Flying low over Antarctic waters, Operation IceBridge gets a mesmerizing view of sea ice.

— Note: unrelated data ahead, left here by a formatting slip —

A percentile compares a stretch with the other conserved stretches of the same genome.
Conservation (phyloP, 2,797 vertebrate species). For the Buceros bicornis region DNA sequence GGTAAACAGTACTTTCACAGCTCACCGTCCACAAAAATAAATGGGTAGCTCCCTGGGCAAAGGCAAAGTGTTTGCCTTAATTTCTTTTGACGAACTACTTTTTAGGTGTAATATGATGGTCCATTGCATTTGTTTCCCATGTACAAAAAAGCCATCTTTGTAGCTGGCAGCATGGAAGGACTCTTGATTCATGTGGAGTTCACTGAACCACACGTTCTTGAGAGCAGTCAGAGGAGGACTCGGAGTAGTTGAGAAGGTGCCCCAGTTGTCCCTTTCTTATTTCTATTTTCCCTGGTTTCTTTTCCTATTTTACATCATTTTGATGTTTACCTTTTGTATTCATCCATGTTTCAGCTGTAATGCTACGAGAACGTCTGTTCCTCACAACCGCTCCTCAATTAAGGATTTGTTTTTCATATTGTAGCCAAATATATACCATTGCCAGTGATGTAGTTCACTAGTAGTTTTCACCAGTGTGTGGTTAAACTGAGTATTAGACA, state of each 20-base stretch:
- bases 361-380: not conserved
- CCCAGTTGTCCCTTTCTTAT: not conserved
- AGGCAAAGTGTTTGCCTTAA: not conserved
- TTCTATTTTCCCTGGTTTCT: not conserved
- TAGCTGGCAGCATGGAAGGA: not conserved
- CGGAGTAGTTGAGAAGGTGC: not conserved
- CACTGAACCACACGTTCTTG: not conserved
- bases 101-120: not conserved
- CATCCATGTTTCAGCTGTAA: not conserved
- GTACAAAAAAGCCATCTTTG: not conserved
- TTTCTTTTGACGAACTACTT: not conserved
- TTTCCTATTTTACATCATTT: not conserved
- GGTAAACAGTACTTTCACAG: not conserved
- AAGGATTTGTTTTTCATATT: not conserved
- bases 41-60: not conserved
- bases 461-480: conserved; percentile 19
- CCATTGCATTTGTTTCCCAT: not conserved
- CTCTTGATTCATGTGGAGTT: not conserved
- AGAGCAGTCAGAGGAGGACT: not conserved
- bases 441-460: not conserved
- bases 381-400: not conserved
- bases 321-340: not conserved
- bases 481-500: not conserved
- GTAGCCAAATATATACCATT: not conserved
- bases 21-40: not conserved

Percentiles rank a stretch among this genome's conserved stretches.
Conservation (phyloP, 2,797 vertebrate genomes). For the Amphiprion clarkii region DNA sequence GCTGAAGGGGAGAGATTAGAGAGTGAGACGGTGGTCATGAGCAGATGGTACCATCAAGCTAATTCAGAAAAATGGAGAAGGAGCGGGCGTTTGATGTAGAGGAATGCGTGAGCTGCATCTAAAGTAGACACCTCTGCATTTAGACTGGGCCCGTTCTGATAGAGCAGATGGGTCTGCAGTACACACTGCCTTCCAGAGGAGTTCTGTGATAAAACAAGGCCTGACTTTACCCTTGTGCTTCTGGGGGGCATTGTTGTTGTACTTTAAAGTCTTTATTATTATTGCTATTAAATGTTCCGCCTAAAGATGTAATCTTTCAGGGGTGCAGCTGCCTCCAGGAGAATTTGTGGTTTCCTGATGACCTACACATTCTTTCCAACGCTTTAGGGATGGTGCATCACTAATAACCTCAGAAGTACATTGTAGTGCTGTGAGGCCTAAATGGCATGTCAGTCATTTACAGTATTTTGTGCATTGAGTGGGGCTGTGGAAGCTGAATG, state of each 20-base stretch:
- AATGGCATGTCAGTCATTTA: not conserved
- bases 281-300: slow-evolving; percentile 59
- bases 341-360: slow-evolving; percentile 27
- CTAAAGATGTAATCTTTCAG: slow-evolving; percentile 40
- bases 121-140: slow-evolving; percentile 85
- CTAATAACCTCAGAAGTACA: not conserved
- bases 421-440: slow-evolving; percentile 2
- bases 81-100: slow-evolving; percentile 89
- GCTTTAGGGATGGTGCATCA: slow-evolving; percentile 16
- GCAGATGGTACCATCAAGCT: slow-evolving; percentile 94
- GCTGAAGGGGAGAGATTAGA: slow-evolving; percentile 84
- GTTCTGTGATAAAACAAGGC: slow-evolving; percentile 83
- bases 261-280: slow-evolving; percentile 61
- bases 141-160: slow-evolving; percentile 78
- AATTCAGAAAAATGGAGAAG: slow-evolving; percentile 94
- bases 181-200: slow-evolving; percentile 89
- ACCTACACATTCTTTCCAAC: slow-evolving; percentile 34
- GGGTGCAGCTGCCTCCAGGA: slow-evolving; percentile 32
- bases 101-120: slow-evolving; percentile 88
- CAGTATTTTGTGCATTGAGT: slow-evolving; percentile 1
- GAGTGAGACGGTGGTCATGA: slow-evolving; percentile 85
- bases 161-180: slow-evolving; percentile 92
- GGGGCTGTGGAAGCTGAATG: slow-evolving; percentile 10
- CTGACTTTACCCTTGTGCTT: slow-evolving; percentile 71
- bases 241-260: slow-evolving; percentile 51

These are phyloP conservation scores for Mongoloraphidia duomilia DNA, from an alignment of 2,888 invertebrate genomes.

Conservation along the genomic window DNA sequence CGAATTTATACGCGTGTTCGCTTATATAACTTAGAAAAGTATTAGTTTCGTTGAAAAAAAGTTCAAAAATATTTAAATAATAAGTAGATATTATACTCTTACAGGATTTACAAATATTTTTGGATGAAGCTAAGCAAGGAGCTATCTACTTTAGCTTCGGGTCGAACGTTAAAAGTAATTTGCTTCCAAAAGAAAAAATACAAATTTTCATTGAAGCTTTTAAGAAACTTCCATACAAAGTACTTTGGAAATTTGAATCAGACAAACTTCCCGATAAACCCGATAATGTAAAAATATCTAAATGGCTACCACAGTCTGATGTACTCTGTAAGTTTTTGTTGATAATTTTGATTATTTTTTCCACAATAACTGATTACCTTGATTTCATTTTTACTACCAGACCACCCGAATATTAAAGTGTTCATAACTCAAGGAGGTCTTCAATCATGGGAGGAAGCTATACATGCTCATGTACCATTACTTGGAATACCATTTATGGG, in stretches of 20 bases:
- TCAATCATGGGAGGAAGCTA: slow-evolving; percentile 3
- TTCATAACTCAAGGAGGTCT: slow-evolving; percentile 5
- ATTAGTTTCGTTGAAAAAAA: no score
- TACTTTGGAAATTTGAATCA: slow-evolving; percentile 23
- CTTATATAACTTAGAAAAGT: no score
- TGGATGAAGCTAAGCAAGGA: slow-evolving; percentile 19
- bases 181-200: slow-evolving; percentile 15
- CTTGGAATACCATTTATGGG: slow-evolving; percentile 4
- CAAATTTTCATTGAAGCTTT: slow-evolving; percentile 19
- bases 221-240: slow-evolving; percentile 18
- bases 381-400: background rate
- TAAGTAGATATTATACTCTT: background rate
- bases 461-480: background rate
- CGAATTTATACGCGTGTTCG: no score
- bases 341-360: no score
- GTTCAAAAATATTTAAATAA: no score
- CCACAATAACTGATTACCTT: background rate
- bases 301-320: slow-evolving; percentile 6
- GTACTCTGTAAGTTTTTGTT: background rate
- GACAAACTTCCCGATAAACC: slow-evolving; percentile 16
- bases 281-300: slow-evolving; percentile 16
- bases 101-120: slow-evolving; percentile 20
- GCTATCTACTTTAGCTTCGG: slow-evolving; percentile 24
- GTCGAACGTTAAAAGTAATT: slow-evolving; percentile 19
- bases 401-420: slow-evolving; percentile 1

Flying long, aerial transects over the center of a sea ice pack rendered nearly featureless by snow can get a bit monotonous. But when NASA's Operation IceBridge aircraft travels along the varied margins of the ice, even seasoned researchers take a break from monitoring their instruments to steal a quick view of the icescape below. With its radar and laser data, Operation IceBridge is working to extend the long-term record of how ice at the poles is changing from year to year. During spring in Antarctica, the environment constantly shapes the sea ice that surrounds the continent. Ice thaws back into the water when temperatures warm, freezes into new layers when cold, and splinters, crashes and rafts on top of itself when pushed by winds and ocean currents. Watch the video to explore the different types of sea ice seen by Operation IceBridge during its 2012 Antarctic campaign.